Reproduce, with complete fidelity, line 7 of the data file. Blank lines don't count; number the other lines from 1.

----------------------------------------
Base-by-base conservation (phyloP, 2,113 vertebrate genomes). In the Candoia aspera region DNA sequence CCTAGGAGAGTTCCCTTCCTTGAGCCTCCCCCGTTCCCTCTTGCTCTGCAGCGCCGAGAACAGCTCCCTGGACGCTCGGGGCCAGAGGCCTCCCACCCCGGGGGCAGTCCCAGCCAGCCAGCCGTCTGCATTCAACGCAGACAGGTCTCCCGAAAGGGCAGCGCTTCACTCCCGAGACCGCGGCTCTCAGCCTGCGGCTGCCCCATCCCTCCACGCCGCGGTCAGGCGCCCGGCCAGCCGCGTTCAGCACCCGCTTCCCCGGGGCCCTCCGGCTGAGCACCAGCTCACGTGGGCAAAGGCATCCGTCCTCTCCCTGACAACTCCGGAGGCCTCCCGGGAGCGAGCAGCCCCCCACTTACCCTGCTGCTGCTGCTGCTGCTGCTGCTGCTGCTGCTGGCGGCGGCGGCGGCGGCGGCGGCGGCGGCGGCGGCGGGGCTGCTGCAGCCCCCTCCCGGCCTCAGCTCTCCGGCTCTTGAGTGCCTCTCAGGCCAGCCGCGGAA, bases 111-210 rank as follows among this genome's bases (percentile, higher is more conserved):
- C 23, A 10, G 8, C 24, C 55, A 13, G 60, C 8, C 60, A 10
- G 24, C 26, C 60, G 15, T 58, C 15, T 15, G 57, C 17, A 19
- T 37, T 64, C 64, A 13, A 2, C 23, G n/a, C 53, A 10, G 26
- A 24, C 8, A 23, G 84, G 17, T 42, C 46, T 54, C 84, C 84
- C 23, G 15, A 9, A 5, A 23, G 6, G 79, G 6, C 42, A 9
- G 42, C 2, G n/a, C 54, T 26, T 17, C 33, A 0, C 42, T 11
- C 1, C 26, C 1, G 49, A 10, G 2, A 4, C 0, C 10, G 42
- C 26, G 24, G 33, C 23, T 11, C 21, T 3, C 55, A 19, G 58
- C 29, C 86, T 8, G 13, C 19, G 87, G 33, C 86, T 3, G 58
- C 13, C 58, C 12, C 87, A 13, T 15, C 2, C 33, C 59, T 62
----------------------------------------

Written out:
- G 42, C 2, G n/a, C 54, T 26, T 17, C 33, A 0, C 42, T 11